Wednesday, March 14, 2007

Fed-Ex Socialism

As I noted in a comment at his blog a little while ago Chris Dillow is an advocate of a rather rare form of socialism. Here's my comment:

""This presumption illuminates the distinction between mine and Labour's leftism. Much (not all) Labour policy does regard people as passive objects. Workers need minimum wage and health and safety laws because they're incapable of fighting for decent pay and conditions themselves. They need a nanny state as they can't choose correctly how to live their lives. And workers' control of firms and public sector bodies is not even considered, because workers aren't fit to run organizations.

By contrast, my leftism rests on a view that people are capable of running their own lives."

I'm surprised you didn't have more sympathy for "What's Left"'s prevailing sense of loneliness."

Essentially his vision of the left is rooted in the idea that democratic control of capital by workers will prove more efficient than capitalist control by owners. He sees private equity as an early attempt to grope towards a replacement for inefficient traditional forms of ownership.

Now, the essential question which any economist should be asking at this stage is, if it's more efficient why hasn't it happened already? I presumed that Chris, as a socialist, would answer that workers do not have access to capital and need redistribution to get it, however, this sentence from that post suggested that this wasn't his vision:

"Could it be that capitalism - like feudalism - will die a slow death as thousands of capitalistically-owned firms gradually mutate into ones owned in more efficient - and egalitarian - ways?"

In this new post he makes it clear that he agrees with Tyler Cowen that capital is not the main bar to the wider development of co-operatives and identifies other reasons. These are mostly cognitive biases such as the "myth of leadership", status quo bias or adaptive preferences. I don't think risk aversion is compatible with Dillow's case as if workers genuinely don't want risk and would prefer capitalists take it for them then capitalism may be optimal even if less productive.

There seems some reason to doubt his thesis, as he acknowledges there are already plenty of co-ops about, surely they should undermine the popular assumption that capitalism is the only way; the existence of which seems essential to much of his logic. If people can see Waitrose and law firms demonstrating the efficacy of worker control surely they would not adapt their preferences, for example.

However, if we accept that the current co-ops are too rare to undermine these irrationalities then there is an interesting implication. If co-ops are the central objective of a left-wing economic programme, as Dillow has suggested they should be, and if he expects them to rise to dominance through competition within the liberal economic system then surely politics is relatively unimportant to the advance of socialism? Dillow's logic would seem to be a case for intellectual socialism being more of a management doctrine than a political philosophy.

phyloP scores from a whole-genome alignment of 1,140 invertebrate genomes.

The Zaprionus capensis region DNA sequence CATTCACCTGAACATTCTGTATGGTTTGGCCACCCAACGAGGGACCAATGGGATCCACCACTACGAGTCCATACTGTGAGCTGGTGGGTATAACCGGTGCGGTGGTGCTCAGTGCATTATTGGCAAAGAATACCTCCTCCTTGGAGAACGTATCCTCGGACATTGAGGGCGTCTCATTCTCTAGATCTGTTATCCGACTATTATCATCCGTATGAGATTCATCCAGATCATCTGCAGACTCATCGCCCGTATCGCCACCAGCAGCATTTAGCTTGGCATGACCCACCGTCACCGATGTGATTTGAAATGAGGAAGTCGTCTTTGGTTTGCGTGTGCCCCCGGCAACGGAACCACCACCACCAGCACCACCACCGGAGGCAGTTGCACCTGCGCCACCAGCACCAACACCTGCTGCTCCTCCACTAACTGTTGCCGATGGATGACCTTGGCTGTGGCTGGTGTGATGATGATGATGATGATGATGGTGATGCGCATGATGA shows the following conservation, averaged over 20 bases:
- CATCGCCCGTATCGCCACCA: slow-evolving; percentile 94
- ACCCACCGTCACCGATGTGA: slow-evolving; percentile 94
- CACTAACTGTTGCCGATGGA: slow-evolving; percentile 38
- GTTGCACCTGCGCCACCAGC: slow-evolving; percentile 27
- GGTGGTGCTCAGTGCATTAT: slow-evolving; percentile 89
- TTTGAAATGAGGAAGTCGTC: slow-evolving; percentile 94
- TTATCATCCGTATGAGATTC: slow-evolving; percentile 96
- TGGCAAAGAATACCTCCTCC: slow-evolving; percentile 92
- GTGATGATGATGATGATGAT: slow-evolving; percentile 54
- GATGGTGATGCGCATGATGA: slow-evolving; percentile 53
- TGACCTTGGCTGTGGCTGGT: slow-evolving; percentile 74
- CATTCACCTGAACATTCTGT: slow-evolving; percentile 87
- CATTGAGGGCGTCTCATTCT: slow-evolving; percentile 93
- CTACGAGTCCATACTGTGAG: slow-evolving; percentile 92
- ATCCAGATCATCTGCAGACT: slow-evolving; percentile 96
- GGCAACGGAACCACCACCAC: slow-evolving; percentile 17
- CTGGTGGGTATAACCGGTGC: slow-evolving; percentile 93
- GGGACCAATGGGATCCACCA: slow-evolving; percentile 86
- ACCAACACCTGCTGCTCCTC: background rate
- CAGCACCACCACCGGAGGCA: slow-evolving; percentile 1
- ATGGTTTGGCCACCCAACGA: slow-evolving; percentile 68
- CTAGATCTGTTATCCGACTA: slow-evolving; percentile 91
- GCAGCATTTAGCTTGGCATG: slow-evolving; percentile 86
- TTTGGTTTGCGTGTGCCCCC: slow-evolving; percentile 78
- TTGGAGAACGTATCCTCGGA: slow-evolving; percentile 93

The right-wing in the US often aspire to Fed-Ex solutions. Their battle to reform the postal service repeatedly failed but, in the end, the results of their failure were overturned by the advance of Fed-Ex and other private carriers. If this is the best path for socialism as well doesn't this mean all the left-wingers who are currently heading off into NGOs, pressure groups and the Labour Party should instead be heading into practical occupations and then leading the charge for the left to outcompete capital? To quietly make obsolete the enemy it failed to destroy politically.

1 comment:

Anonymous said...

You're giving me more attention than I deserve.
In a sense, you're right that my "socialism" is partly a management doctrine. I believe that management (in the sense of hierarchy and leadership) is in many ways inferior to the wisdom of crowds.
The claim that "politics is relatively unimportant to the advance of socialism" is a fascinating one. I agree, if by "politics" you mean parliamentary politics, which is little more than a choice between two different managements.
But politics does have a place, in (at least)two ways:
1. Grown-up political discussion can be a way of encouraging people to think about possibilities and power - issues that party politics tries to cover up. Proper politics can raise consciousness, to use a hippy phrase.
2. There's a strong case for schools and hospitals being run as co-ops; whatever your view of market forces, they don't apply here. Only politics can achieve this transformation.